Benefits from Hyperbaric Oxygen Therapy

HBOT treatments bring oxygen to the hypoxic tissue by increasing the blood-tissue oxygen gradient; this favours the wound healing process by facilitating the reconstruction of irradiated tissues and preventing necrosis. In addition, HBOT is bacteriostatic and bactericidal for many microorganisms.

Short-term effects of HBOT therapy include vasoconstriction, reduction of edema, phagocytosis activation and an anti-inflammatory effect. Long-term effects include stimulation of collagen production by fibroblasts, osteoneogenesis and, most important, neovascularization. The induced angiogenesis becomes detectable after 8 sessions. At 20 sessions, it reaches a plateau at 80-85% of non-irradiated tissue vascularity. The changes induced by HBO therapy on the tissue's oxygen pressure appear to be largely permanent, as, 3 years after completion of HBO treatment, oxygen pressure in the tissue has been observed to be 90% of what it was at the end of the treatment.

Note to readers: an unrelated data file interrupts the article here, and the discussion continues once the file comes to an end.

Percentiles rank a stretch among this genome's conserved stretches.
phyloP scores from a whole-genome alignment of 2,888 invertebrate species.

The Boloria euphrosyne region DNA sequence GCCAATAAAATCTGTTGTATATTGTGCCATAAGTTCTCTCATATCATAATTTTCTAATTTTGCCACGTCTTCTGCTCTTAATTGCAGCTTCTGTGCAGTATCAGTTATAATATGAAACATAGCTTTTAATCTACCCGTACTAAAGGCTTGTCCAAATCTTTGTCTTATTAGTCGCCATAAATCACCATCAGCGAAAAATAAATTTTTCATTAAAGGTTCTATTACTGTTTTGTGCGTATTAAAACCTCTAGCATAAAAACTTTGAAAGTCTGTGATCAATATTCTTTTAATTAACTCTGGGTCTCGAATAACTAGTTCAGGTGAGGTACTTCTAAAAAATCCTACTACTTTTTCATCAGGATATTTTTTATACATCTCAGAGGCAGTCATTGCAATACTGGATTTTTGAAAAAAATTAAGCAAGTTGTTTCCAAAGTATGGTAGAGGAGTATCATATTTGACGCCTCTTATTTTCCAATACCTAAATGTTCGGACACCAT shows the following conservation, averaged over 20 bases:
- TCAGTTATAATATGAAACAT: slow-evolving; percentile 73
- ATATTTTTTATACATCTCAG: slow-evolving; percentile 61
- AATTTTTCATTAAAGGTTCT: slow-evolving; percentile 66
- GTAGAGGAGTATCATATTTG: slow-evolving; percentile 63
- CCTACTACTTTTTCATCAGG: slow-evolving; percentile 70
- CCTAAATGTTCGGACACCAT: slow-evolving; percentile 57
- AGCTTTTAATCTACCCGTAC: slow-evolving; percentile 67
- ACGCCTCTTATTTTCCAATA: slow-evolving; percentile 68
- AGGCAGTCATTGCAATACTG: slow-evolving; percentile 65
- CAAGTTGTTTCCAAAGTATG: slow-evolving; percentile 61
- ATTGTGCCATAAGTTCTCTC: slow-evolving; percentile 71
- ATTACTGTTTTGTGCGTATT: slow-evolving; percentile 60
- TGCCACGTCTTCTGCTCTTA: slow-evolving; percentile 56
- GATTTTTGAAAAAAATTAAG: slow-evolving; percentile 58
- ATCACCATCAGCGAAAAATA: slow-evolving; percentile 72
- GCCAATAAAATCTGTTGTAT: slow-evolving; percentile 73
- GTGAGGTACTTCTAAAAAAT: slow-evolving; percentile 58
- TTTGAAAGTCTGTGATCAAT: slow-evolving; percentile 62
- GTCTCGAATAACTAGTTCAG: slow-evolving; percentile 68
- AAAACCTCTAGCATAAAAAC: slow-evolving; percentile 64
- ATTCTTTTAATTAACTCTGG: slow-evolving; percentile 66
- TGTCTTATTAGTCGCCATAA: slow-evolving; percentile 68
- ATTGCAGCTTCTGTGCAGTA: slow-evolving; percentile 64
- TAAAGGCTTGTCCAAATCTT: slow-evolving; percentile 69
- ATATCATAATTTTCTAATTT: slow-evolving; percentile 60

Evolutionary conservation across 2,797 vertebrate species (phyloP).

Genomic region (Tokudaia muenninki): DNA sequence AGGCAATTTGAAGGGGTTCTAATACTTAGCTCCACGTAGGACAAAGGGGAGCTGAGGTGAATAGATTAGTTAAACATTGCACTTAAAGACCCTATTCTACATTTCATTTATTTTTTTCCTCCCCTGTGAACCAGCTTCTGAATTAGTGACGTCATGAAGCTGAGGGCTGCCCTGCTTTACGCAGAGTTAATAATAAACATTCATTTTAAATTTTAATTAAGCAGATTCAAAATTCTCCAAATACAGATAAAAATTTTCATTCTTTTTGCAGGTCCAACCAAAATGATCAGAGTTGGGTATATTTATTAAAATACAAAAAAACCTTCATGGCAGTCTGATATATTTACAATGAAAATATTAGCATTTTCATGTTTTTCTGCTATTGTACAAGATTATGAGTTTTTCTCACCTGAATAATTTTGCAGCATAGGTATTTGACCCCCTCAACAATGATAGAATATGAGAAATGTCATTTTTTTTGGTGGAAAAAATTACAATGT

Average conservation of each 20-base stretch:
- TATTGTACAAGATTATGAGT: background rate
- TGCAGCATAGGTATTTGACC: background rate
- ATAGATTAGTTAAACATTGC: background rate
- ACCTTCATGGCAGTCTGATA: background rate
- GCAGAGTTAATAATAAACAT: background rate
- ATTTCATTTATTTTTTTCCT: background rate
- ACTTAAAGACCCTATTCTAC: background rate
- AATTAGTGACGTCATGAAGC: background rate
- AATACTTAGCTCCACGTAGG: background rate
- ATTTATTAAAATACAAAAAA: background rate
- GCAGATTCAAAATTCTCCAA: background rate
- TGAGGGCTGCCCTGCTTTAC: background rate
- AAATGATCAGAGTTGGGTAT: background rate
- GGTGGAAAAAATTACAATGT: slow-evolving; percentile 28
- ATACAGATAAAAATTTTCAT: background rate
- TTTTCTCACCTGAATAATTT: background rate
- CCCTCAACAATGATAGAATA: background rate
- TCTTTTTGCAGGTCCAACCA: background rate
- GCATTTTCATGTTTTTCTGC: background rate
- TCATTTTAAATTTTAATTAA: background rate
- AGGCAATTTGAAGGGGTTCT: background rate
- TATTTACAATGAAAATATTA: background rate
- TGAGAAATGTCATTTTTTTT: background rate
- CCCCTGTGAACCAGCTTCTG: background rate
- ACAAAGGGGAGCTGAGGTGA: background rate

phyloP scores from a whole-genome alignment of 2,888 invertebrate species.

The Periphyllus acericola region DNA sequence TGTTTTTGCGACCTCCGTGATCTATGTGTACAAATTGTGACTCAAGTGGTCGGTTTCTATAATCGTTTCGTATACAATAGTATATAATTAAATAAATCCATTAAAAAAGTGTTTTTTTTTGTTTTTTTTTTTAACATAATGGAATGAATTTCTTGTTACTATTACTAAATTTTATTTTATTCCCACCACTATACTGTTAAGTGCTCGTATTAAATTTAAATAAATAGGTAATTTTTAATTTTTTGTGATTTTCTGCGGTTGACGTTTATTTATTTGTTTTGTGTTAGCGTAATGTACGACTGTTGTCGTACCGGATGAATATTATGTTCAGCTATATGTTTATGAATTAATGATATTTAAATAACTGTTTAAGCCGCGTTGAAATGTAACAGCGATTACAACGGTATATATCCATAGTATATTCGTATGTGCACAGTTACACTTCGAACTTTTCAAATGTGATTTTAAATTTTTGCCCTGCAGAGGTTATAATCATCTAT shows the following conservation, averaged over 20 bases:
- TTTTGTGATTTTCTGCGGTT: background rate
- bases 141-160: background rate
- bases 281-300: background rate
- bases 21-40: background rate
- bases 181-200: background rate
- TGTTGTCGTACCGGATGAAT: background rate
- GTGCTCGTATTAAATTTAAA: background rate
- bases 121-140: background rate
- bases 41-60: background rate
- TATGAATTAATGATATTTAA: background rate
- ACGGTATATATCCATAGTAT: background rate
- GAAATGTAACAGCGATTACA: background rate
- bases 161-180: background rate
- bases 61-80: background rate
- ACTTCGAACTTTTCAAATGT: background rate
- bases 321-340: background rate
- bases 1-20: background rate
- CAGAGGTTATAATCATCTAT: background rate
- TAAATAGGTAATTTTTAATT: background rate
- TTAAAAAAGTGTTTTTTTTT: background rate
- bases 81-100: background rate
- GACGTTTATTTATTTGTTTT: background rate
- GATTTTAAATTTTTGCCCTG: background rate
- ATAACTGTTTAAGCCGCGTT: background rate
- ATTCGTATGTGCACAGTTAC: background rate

The most common protocol used is the Marx Protocol which consists of 30 treatments before surgery and 10 after and MUST be completed at 2.4ATA. The 30/10 protocol is employed in the treatment of established osteoradionecrosis. No surgery should be attempted before the first 30 HBOT treatments have provided sufficient angiogenesis to support surgical wounding. After 30 treatments surgical management can be staged according to the extent of improvement achieved after HBOT and the size of sequestrum or area of osteolysis. If the ORN extends to the inferior border of the mandible or if it manifests as an orocutaneous fistula or pathological fracture, discontinuity resection of the necrotic bone and soft tissue will be required to resolve the disease. Unless HBOT and surgery are combined in the management of ORN, the results are not long lasting or satisfactory. Even though resection of stage three ORN seems unduly aggressive, it has stood the test of time. By using the Marx protocols in the treatment of ORN, more than 95 percent of patients can be successfully cured of their disease with predictable, functional and aesthetically acceptable outcomes.

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